In their review, Appleby and Bernhardt also ponder several important and serious issues about textbooks and computerized instruction. I have rephrased the most important as questions: Might books be "the best place to learn about word processing and the writing process," or might "the same learning. . .not be introduced orally or in collaborative lab activities" (p. 479)? How ". . . useful [is] such stock advice to experienced writing teachers, who often find themselves uninterested in or unable to make use of what textbooks have to say about how to be a good writer" (p. 482)?
What follows attempts to address these questions. Below, I report the views of five of my colleagues, all experienced and talented composition teachers, (and draw from my own experience as well) regarding composition texts in general and their use in computer course sections specifically. When I called on my colleagues for their input, my goal was not to create a controlled study but rather to interview colleagues with whom my personal and professional rapport was comfortable enough to elicit candid descriptions of their practices in the computerized sections of our first-year composition program. Because I had had occasions to directly observe, or otherwise witness, the teaching "styles" of these colleagues, l could corroborate the accuracy of their reports.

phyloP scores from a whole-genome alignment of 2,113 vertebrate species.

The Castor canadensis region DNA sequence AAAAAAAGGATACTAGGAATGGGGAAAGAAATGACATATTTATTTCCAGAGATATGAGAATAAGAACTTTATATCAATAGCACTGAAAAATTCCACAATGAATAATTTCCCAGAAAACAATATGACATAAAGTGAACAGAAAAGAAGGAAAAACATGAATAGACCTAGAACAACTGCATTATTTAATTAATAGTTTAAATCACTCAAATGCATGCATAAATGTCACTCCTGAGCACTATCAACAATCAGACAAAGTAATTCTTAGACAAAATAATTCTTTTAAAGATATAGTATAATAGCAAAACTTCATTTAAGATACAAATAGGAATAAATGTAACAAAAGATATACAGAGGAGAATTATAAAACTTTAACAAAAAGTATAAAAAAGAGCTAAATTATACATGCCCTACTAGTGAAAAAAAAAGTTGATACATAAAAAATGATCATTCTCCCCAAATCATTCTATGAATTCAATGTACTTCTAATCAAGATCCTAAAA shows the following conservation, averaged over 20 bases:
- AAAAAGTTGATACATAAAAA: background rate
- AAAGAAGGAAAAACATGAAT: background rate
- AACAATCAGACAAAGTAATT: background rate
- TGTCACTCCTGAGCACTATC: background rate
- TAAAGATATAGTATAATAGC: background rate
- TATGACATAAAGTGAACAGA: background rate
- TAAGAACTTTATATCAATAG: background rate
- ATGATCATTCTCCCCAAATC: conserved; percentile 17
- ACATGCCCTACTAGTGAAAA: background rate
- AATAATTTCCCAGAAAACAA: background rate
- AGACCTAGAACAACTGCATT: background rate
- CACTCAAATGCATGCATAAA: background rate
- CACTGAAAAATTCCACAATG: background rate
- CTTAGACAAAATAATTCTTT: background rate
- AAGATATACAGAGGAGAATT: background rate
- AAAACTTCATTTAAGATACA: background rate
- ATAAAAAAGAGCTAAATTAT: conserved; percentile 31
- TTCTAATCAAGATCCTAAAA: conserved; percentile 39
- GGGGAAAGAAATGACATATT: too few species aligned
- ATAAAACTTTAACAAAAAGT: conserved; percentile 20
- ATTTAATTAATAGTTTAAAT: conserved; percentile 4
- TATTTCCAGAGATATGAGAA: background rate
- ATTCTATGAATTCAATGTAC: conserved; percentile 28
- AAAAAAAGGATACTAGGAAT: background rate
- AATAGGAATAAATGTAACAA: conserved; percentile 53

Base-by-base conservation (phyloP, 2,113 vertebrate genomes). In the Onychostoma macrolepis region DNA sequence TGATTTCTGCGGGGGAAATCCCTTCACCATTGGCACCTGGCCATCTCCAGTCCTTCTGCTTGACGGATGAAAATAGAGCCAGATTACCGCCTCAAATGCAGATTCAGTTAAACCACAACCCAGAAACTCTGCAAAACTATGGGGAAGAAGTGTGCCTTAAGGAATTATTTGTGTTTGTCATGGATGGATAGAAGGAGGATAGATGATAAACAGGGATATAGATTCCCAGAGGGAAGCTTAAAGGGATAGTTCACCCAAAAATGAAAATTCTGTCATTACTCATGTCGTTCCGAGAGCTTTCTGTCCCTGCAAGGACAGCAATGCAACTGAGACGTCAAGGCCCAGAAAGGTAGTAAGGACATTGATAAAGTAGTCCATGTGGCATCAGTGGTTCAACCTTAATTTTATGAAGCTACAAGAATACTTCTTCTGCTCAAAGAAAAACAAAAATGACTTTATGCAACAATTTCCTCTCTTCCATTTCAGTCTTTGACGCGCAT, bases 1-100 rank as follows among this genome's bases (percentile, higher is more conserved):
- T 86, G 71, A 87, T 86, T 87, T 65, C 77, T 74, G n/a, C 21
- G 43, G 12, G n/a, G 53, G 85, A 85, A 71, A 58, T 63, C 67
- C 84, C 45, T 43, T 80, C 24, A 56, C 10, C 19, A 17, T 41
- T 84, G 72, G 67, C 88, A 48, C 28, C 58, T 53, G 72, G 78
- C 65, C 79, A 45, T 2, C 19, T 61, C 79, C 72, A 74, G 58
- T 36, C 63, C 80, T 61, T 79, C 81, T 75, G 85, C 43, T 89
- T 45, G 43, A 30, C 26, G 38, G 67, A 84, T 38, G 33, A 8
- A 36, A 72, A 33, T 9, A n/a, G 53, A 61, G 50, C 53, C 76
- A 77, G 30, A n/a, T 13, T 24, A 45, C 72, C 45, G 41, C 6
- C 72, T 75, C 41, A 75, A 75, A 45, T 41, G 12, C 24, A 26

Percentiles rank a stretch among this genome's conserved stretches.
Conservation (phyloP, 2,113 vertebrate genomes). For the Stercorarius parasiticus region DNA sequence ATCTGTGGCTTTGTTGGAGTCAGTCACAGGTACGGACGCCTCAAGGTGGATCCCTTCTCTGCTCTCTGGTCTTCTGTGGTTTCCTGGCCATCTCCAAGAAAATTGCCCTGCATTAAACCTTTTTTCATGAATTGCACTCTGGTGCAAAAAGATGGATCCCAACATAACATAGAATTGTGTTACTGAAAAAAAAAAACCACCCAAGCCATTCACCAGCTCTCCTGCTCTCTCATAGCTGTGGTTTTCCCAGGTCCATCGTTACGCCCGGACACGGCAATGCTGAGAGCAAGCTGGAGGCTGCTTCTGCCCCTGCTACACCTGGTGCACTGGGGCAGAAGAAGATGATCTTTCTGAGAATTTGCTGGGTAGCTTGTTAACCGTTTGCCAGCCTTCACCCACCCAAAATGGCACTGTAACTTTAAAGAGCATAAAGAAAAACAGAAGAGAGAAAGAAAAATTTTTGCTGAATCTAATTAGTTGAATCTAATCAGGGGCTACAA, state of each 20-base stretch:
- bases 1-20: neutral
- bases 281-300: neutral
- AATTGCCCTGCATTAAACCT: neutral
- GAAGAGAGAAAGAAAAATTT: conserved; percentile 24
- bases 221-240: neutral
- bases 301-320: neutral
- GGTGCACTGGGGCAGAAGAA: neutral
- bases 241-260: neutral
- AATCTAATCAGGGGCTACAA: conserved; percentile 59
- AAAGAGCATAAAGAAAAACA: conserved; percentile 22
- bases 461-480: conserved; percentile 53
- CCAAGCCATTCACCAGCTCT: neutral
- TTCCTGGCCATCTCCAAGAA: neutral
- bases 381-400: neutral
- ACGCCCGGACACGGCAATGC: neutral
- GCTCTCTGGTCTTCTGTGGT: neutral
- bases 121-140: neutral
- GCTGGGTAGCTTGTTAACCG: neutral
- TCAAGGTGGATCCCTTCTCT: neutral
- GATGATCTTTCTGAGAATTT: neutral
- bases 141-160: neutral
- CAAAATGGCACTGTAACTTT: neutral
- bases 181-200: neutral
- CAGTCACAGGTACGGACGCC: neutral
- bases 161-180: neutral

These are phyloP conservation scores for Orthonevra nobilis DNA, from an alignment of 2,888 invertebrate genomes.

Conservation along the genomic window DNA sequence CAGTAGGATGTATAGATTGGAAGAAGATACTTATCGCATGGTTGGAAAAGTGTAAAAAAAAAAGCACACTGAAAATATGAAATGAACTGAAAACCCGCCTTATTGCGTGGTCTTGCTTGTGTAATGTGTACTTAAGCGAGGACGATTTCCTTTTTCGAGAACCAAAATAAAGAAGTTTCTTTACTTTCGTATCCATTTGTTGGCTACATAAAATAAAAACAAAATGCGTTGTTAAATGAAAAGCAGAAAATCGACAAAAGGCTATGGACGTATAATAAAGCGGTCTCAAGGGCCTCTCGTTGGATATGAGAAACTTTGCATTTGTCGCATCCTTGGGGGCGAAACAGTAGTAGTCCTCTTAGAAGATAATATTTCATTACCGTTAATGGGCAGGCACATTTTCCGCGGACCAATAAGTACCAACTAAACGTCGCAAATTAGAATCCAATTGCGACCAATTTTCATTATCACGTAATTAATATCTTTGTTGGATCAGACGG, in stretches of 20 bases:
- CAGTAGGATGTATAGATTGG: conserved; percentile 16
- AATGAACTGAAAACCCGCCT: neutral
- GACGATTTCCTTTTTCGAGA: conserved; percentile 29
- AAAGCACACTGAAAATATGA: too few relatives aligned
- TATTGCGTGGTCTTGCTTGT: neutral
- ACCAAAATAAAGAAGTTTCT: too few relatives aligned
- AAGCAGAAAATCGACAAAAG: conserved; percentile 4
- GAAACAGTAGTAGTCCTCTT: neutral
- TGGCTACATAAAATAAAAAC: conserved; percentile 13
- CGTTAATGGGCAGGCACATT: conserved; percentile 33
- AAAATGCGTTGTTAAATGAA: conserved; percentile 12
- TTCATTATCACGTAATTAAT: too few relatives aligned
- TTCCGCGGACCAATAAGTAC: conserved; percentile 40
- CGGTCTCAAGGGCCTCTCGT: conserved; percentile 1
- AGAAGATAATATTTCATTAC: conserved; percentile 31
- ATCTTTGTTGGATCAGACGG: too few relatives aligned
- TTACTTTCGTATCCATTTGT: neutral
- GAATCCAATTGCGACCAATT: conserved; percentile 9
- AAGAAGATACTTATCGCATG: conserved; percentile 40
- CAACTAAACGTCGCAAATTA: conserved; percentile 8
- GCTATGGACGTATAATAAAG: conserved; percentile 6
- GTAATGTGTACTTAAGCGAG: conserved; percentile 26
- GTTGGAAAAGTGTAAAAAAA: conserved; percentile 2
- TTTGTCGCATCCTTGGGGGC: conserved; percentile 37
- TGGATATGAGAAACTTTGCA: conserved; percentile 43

My colleagues--two females and three males joined me in a conference room for a tape-recorded group discussion about their responses to some questions I had asked them to consider prior to our meeting (see Appendix). Each person began by simply describing how he or she teaches composition with computers and how the presence of the computer has altered his or her teaching. Because the discussion was informal and conversational, we frequently explored the topics our conversation generated rather than adhering to the order of the questionnaire. Overwhelmingly, my colleagues' comments regarding the impact of the computer on their teaching echoed what has been discussed fully elsewhere. (For example, see the essays contained in the "Pedagogical Issues" section of Gerrard, 1987.) Their most common experience was that the computer had transformed their composition classrooms into a workshop or studio, with very few teacher-to-class "lessons" and much individual and group work, requiring students to "write and revise a lot," as one colleague remarked. Their classes had become more student-centered. One teacher reported that her students had made the class their own: They had become responsible for checking the disks in and out and telling her what was wrong with the equipment. The physical arrangement of computer classrooms often removes instructors from the typical "center-stage" position; they have less need to direct the class and are freer to observe the students write via our linked monitors. One colleague reported, "I never have class anymore." She has found that she doesn't have to be anything but an advisor.